November 19, 2009
A federal grand jury Thursday indicted 19 members of a violent Hispanic street gang, alleging involvement in a criminal enterprise and conspiracy in a host of assaults and attempted murders, US officials said.
The defendants from the Maryland branch of the "Latin Kings" gang, a group with thousands of members largely based in Chicago and New York, face a maximum sentence of life in prison if convicted, the US Justice Department said in a statement.
"Today's indictment alleges that the Latin Kings gang is an organized criminal enterprise with leaders and members who commit violent crimes," said US Attorney Rod Rosenstein.
The indictment charges that "from a date unknown to the present, the Latin Kings members conspired to commit attempted murders, robberies, witness tampering and arson to further their racketeering scheme," the Justice Department said.
The group is alleged to have been started in Maryland from the spring of 2007 by Miguel Cruz and Erick Roman, who named their "tribe" of the main gang the "Royal Lion Tribe of Maryland."
Thousands of members affiliated with the gang -- officially named "Almighty Latin King and Queen Nation" -- are said to be spread throughout the United States and Latin America.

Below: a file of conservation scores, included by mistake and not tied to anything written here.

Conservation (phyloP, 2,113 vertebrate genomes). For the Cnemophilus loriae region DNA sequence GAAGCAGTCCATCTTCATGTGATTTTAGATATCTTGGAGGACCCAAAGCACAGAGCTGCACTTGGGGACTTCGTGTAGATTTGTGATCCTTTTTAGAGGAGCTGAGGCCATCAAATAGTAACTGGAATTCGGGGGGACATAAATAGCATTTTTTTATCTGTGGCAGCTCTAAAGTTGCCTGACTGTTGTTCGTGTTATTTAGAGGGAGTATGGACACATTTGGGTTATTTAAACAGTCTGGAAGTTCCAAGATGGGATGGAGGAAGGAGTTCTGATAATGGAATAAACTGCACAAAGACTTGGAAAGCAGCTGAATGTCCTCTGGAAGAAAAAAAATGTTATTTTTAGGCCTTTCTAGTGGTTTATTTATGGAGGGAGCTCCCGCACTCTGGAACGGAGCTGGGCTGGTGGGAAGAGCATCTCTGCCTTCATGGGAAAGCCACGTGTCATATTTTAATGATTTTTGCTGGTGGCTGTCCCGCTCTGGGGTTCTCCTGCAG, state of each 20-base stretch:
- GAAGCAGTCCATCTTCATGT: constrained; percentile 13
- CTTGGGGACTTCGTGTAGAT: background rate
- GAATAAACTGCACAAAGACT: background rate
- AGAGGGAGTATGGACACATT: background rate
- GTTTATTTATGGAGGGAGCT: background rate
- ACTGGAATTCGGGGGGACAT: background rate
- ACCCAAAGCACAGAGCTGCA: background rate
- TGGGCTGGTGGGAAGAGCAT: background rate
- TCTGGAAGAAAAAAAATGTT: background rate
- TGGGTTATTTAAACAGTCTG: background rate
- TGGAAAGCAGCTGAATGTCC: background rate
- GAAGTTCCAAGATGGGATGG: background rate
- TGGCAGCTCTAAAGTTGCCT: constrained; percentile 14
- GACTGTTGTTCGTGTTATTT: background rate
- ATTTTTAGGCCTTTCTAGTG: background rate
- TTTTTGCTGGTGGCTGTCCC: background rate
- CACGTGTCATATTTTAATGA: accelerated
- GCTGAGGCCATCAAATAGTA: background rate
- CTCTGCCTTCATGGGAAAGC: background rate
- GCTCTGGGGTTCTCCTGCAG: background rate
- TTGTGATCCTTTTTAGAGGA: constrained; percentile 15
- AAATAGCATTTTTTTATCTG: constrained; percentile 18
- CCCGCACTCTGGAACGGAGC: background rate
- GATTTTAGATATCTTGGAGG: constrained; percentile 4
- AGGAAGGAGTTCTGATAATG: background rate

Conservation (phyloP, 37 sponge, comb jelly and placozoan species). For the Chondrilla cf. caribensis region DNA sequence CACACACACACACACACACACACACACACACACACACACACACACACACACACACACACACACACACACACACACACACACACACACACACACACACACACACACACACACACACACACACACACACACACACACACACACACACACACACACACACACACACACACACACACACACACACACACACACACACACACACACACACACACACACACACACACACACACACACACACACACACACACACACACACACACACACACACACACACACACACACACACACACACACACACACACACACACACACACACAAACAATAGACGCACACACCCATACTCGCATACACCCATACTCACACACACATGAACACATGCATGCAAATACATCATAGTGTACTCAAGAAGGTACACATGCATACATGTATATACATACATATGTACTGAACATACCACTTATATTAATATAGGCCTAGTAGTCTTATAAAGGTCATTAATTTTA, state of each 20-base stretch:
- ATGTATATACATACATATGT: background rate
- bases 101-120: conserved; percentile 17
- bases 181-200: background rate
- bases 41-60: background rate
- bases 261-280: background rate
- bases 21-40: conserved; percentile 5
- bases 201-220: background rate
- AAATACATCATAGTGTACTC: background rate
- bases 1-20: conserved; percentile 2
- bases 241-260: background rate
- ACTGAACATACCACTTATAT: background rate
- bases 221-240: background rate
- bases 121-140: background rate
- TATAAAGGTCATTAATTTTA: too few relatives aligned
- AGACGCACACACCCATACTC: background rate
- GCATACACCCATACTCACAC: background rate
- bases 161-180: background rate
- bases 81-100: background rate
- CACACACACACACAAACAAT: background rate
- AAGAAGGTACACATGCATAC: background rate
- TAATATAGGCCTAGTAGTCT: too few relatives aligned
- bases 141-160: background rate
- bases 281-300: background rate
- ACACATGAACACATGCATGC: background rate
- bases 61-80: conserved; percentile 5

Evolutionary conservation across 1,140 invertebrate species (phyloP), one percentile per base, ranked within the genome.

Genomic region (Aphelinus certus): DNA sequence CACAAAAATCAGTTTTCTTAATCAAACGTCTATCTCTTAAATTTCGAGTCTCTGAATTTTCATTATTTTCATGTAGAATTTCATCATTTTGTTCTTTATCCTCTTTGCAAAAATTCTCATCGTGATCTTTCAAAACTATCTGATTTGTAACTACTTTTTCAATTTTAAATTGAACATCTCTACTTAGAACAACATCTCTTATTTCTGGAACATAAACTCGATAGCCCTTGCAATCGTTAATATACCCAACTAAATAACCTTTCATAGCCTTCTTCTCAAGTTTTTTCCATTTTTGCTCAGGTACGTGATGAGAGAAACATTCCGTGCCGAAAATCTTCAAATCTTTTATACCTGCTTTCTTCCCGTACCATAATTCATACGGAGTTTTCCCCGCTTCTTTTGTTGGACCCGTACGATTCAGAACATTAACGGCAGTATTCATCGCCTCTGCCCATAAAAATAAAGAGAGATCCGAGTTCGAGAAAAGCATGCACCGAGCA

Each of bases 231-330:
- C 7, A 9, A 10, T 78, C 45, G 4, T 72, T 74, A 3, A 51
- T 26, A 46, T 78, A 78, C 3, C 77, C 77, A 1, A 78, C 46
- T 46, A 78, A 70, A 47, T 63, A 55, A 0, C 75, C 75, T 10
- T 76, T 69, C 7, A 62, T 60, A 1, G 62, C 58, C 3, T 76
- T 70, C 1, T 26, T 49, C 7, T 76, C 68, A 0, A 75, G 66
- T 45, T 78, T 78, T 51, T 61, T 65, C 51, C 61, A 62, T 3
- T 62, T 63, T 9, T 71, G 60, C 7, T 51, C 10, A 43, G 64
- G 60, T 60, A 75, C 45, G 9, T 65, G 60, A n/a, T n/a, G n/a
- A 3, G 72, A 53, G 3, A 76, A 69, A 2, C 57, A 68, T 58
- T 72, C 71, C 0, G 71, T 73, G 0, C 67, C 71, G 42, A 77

"Gangs, like the one charged in this indictment, may be relentless in protecting their turf, but we will be relentless in taking it back," vowed assistant attorney general Lanny Breuer.
Among the charges, officials accuse Latin Kings members of gathering materials for a firebombing; stabbing a suspected rival gang member in Maryland; shooting at other gang members in New York; committing a number of burglaries; and conspiring to murder a security guard, and a female gang member for "snitching."
"We dismantled a large part of the Latin Kings organization whose members allegedly used violence to secure the sanctity of their private society. We have made a serious impact on violent crime and gang violence," said Kenneth Melson, deputy director of the US Bureau of Alcohol, Tobacco and Firearms.